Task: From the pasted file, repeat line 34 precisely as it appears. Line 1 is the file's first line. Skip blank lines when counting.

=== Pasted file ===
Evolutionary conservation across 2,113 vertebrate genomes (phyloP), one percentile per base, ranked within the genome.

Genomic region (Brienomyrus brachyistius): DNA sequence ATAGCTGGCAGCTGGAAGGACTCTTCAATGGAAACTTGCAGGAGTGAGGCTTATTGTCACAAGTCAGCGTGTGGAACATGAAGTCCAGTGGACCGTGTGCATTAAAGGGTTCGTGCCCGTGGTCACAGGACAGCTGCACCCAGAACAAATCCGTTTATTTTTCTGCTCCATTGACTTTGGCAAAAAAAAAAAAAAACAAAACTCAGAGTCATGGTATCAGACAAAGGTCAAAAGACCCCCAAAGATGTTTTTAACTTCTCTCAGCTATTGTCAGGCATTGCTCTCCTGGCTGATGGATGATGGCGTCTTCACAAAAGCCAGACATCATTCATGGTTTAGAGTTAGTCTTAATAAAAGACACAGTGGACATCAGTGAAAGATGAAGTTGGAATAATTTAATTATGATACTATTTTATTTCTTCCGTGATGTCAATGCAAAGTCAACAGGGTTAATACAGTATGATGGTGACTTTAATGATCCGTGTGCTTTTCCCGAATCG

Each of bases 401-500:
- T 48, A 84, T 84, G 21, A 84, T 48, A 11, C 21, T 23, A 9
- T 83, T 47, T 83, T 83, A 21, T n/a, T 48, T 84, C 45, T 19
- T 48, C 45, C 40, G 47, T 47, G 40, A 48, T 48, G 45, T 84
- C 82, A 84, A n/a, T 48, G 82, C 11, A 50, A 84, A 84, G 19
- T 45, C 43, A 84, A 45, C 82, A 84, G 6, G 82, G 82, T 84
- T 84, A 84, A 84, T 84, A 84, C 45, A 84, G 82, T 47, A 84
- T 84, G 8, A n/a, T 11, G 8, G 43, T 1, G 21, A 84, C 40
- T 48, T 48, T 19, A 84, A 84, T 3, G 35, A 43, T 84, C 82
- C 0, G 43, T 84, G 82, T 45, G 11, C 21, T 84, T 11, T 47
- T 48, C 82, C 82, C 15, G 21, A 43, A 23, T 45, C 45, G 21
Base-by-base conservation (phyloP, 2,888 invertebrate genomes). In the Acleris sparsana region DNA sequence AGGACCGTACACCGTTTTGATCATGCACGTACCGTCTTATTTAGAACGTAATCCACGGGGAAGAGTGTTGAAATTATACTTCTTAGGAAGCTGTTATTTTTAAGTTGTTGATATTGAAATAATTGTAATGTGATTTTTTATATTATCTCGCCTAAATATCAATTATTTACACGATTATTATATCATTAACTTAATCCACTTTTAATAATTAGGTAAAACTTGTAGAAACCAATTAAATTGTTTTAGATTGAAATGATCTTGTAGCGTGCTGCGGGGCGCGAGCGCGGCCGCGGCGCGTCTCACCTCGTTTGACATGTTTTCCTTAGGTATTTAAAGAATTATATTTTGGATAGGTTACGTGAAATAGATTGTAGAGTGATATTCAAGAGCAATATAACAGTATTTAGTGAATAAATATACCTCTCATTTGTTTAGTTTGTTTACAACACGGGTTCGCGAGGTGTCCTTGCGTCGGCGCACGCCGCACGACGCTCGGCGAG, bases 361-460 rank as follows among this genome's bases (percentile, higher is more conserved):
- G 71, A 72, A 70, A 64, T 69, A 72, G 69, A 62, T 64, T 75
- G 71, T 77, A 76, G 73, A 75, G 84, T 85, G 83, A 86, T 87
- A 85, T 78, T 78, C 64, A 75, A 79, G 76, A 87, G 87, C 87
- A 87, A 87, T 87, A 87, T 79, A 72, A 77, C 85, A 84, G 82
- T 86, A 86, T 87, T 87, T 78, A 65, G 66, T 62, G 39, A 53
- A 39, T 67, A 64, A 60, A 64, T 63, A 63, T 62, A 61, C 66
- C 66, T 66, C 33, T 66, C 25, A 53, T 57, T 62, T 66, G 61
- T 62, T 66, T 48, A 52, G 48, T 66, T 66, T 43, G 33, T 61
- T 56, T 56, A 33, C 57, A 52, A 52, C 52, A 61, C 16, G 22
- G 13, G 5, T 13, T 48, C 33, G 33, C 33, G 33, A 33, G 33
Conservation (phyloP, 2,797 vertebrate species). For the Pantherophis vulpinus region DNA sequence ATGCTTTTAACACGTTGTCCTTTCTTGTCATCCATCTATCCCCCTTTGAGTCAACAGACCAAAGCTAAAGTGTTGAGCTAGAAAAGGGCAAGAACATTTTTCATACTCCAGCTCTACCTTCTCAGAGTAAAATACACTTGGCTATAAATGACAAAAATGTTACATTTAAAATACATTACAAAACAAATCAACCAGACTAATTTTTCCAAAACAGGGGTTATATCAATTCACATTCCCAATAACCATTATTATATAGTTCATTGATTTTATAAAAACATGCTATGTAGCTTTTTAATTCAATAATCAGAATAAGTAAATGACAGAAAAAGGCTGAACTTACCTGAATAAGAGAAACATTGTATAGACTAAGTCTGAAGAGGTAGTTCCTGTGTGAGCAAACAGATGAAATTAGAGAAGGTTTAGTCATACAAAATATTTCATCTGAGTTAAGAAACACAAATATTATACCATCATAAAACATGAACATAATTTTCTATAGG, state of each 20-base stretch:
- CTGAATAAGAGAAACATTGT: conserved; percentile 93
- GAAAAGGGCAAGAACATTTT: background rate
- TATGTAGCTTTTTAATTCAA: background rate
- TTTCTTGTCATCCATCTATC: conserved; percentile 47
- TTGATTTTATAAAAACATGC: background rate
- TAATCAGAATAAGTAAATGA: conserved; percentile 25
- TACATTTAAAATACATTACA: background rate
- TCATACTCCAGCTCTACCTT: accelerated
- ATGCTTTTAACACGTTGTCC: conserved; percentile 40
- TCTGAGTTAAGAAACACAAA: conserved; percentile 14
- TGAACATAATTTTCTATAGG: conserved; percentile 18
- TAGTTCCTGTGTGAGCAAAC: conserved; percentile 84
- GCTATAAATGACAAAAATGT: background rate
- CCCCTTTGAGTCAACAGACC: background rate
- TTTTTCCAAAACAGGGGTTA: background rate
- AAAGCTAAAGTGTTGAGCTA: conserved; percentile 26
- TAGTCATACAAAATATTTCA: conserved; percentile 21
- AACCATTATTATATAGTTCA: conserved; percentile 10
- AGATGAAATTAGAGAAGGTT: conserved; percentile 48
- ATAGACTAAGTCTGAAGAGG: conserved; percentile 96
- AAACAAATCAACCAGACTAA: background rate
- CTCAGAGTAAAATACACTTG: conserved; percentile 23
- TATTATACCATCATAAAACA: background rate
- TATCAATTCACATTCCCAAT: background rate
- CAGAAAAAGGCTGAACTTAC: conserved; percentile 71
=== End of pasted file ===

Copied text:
- ATGCTTTTAACACGTTGTCC: conserved; percentile 40